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India's restraint post 26/11 overwhelming: Chertoff

December 08, 2009 00:15 IST

It might be a "frustration" for India to restrict itself from any military action against nuclear power Pakistan after the Mumbai terror attacks, but taking such a calculated response was "overwhelming", feels former US Secretary of Homeland Security Michael Chertoff.

Chertoff, speaking at launch of a new think-tank Vivekananda International Foundation, advocated United States' policy of hot pursuit of terrorists in safe havens like Afghanistan and Pakistan border areas but said it was in India's interest to keep heads cool.

"The subcontinent being a nuclear zone, results of a conflict could be devastating. Terrorists would love to trigger nuclear response. The Mumbai attacks may have been designed to provoke that kind of response," he said.

Chertoff said in such situations "cool heads are desirable" and lauded "calculated response of Indian government".

The former secretary who initiated a series of measures during his tenure between 2005 and 2009 to tighten security and ensure a proactive response to any possible terror attack in the United States post 9/11 said, "I understand frustration but when you have nuclear power in the region such a response in overwhelming."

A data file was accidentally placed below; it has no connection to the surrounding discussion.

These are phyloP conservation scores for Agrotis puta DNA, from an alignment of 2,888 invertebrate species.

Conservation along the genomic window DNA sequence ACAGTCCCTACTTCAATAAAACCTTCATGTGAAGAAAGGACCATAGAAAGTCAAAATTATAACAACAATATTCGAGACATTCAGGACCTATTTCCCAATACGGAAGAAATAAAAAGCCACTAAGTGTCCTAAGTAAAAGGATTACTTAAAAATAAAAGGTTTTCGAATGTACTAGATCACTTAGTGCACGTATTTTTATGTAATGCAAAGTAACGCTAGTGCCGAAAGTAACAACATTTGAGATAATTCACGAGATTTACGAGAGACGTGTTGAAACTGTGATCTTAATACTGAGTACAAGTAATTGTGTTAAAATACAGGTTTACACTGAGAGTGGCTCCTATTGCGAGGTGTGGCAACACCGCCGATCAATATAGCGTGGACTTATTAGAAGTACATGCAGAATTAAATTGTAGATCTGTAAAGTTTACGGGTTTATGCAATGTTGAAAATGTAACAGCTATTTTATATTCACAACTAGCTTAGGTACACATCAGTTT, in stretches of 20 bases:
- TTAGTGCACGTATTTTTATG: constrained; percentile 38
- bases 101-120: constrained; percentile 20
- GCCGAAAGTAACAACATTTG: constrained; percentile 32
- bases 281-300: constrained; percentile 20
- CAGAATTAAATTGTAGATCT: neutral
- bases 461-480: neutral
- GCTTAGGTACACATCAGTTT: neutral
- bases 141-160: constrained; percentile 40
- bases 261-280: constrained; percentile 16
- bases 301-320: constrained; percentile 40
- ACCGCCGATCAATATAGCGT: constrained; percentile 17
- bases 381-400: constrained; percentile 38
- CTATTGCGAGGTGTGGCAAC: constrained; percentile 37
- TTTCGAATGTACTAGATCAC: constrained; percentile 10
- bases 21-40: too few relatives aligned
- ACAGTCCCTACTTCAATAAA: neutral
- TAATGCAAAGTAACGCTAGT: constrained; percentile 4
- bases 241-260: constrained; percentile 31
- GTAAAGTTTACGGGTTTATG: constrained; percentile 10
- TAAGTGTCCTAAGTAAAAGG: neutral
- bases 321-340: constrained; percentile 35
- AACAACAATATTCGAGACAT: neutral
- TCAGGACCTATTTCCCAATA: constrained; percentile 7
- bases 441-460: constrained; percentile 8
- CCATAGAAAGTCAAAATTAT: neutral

Chertoff said the nations allowing their lands to be used as safe havens for terrorist end up being the victim of the very problem. He said terrorism is not limited to national boundaries as was evident in the Mumbai terror attacks in which finance was arranged from outside which came to light after the arrests in Italy and in the ongoing probe of Headley in the US.

Chertoff said although there were some positive developments in Pakistan, but a lot needs to be done.

The former secretary said terrorists do not lose their focus and can get agitated by incidents that took place 500-600 years back, "so a persistent approach is the key in tackling them".

He advocated implementation of the Patriot Act in the US which is slammed by civil society activists as against the basic principles of human rights.

Most of the people opposing the Act have not read it, he added.

The Act, drafted when President George Bush' was in power, increases the ability of law enforcement and eases restrictions on foreign intelligence gathering within the United States. Concluding the session, former director of Intelligence Bureau Ajit Doval said one should not be confused with banners of terrorists as long as they share "common ideologies, common ideas and common targets".
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